NESCA’s Director of Consultation and Psychoeducational Services Dot Lucci has been active in the fields of education, psychology, research and academia for over 30 years. She is a national consultant and speaker on program design and the inclusion of children and adolescents with special needs, especially those diagnosed with Autism Spectrum Disorder (ASD). Prior to joining NESCA, Ms. Lucci was the Principal of the Partners Program/EDCO Collaborative and previously the Program Director and Director of Consultation at MGH/Aspire for 13 years, where she built child, teen and young adult programs and established the 3-Ss (self-awareness, social competency and stress management) as the programming backbone. She also served as director of the Autism Support Center. Ms. Lucci was previously an elementary classroom teacher, special educator, researcher, school psychologist, college professor and director of public schools, a private special education school and an education collaborative.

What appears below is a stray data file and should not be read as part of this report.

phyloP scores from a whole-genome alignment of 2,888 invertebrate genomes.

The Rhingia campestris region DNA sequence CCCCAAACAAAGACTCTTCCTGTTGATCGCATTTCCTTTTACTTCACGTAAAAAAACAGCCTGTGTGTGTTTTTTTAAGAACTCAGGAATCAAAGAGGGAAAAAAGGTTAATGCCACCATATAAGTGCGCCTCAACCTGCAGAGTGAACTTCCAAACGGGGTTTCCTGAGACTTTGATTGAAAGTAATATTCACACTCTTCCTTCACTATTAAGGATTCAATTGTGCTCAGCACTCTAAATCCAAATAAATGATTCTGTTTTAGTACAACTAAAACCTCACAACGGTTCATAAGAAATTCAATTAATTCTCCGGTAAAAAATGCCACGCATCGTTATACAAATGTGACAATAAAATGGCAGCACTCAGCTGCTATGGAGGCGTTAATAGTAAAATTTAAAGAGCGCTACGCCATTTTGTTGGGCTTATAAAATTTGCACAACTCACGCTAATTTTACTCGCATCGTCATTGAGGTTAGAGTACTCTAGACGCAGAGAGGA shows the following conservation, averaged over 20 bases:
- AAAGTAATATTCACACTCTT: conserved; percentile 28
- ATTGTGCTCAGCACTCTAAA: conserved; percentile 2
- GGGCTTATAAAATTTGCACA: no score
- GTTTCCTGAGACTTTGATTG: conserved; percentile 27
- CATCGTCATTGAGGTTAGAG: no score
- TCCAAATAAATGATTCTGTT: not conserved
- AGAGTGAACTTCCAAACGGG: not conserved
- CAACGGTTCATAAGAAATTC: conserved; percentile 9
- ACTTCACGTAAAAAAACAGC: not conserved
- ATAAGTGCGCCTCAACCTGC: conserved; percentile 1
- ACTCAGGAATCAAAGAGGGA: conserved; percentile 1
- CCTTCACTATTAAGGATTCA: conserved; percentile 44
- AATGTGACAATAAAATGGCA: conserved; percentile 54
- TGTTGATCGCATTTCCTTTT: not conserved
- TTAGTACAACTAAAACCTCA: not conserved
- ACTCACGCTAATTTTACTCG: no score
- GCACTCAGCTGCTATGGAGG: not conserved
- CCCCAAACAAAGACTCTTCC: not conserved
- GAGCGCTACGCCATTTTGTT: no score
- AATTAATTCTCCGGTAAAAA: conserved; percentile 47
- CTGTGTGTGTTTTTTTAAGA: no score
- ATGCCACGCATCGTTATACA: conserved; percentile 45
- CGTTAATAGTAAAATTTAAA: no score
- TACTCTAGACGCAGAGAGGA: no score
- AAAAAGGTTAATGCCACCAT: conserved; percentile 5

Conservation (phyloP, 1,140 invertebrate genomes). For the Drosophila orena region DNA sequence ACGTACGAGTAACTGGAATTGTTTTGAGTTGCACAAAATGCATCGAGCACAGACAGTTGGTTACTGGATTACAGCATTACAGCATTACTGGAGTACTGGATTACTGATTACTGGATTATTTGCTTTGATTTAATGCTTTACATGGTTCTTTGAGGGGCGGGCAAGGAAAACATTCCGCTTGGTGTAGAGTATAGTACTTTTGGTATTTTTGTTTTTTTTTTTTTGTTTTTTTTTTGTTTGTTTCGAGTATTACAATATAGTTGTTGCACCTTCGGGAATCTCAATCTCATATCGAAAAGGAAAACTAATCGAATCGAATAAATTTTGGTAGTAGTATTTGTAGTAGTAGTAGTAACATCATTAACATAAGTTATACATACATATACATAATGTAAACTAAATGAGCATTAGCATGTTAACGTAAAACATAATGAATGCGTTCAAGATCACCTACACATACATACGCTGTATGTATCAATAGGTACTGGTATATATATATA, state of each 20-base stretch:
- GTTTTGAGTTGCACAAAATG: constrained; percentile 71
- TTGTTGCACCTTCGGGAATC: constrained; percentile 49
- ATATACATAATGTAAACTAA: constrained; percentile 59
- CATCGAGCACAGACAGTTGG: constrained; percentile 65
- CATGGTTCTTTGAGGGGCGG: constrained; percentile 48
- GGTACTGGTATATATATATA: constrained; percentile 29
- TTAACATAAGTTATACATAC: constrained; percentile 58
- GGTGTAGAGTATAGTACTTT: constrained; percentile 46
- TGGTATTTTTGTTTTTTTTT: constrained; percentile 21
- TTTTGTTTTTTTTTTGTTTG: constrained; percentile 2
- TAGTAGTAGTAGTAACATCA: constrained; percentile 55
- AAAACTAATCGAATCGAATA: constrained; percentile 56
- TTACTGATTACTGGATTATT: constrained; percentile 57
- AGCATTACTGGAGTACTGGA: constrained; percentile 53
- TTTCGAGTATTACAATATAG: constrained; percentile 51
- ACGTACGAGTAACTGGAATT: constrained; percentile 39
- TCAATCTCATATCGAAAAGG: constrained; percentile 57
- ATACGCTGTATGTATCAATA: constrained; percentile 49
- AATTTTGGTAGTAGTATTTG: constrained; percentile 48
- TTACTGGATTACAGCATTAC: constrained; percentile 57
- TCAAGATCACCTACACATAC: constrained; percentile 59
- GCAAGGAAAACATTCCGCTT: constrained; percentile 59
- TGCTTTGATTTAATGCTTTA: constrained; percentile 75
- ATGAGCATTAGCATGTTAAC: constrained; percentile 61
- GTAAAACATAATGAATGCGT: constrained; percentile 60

Ms. Lucci directs NESCA’s consultation services to public and private schools, colleges and universities, businesses and community agencies. She also provides psychoeducational counseling directly to students and parents. Ms. Lucci’s clinical interests include mind-body practices, positive psychology, and the use of technology and biofeedback devices in the instruction of social and emotional learning, especially as they apply to neurodiverse individuals.

 

To book a consultation with Ms. Lucci or one of our many expert neuropsychologists, complete NESCA’s online intake form. Indicate whether you are seeking an “evaluation” or “consultation” and your preferred clinician/consultant in the referral line.